I wrote a script that deletes all except the last two files in a folder:

#!/bin/bash
ls -1 --quoting-style=shell-always /path/to/some/folder \
    | head -n -2 \
    | xargs printf -- "'/path/to/some/folder/%s'\n" \
    | xargs sudo rm -rf

This script will be executed as a cron job every day.

The reasoning is as follows:

  1. Obtain a list of all files using ls -1 (so that I get one file per line);

  2. Remove the last two from the list using head -n -2;

  3. Since ls prints relative paths, use the xargs printf thing to prepend the folder path and make it an absolute path;

  4. Send them to sudo rm -rf using xargs.

Everyone has access to this folder, so anyone can create and delete any files in this folder.

The problem is: sudo rm -rf is scary. xargs sudo rm -rf is incredibly scary.

I want to be sure that no one can damage other folders/systems by creating clever files to be deleted (either accidentally or on purpose). I don't know, something clever like:

file with / spaces.txt

which could result in a super scary sudo rm -rf /.

EDIT: My mistake, file names cannot contain /, so this specific problem wouldn't happen, but the question about whether or not there are other risks still stands.

This is why I am using --quoting-style=shell-always, this should prevent any tricks with files with spaces. But now I am wondering if someone could be extra clever with spaces and quotes in the filename, perhaps.

Is my script safe?


Note: I need sudo because I am acessing the folder remotely (from a mapped network drive using mount), and I couldn't get it to work without sudo.

  • 3
    Have you considered doing something like printf -- '%s\0' /path/to/some/folder/* | head -zn -2 | xargs -0 rm? – steeldriver Sep 4 at 17:45
  • Can a file with the character / in the name be created I am trying to achieve this back here – George Udosen Sep 4 at 17:52
  • 3
    @George No, a filename cannot contain a slash. – wjandrea Sep 4 at 17:54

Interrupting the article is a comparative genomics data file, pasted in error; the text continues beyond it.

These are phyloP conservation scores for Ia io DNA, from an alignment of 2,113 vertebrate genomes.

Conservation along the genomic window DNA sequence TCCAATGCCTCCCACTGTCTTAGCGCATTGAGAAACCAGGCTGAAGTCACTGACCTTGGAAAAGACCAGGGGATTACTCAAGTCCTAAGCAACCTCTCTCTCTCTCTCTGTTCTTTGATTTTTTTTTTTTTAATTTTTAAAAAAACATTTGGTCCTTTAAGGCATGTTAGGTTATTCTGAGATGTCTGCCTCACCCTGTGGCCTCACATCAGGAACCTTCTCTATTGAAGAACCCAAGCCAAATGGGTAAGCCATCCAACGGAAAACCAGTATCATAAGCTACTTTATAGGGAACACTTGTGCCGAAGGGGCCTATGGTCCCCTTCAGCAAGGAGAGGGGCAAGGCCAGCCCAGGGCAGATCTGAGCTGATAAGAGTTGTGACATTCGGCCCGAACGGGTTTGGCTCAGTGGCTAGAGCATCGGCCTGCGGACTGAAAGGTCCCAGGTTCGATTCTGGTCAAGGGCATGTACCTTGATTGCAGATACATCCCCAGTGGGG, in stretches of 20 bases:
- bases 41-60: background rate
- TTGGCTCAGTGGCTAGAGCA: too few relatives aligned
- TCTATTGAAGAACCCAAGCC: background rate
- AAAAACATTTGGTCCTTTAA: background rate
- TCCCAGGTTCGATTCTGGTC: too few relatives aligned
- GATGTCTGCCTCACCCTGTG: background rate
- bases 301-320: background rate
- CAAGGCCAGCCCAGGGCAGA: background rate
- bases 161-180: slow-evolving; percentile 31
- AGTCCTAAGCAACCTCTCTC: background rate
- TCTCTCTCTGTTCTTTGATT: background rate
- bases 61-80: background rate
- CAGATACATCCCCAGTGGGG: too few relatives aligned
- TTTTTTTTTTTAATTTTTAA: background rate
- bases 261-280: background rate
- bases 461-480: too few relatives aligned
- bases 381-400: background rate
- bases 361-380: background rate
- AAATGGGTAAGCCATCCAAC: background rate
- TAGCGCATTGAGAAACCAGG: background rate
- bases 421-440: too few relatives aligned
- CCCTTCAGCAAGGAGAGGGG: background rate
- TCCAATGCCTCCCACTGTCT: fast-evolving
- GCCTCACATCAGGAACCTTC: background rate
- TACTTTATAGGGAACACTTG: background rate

• So when OP says clever person I was wondering... – George Udosen Sep 4 at 17:55
  • 5
    Simply because you're parsing ls output this is already a poorly written command, even with quoting. ls also uses locale for sorting order, I think, so I don't see what's the purpose of head in removing last 2 ( unless you're trying to get rid of . and .. which iirc aren't allowed as arguments to rm anyway. Just use find /path/to/folder -type f delete. And no sudo if you run from cron - cron is already at root level – Sergiy Kolodyazhnyy Sep 4 at 19:35
up vote 10 down vote accepted

In Linux, any character is a valid filename constituting character except:

  • \0 (ASCII NUL): as used for string termination in C
  • / (forward slash): as used for path separation

So, your approach will definitely not work in many cases as you can imagine e.g. does it handle a newline (\n) in filename? (Hint: No).

Few notes:

  • Don't parse ls; use dedicated tools (there is at least one for most use cases)
  • When dealing with filenames, try to leverage the NUL separated output provided by almost all GNU tools that work with such data
  • Take care when piping, make sure both programs can understand NUL separations
  • Whenever you're invoking xargs, see if you can get away with find ... -exec; in most cases, you will be fine with just find alone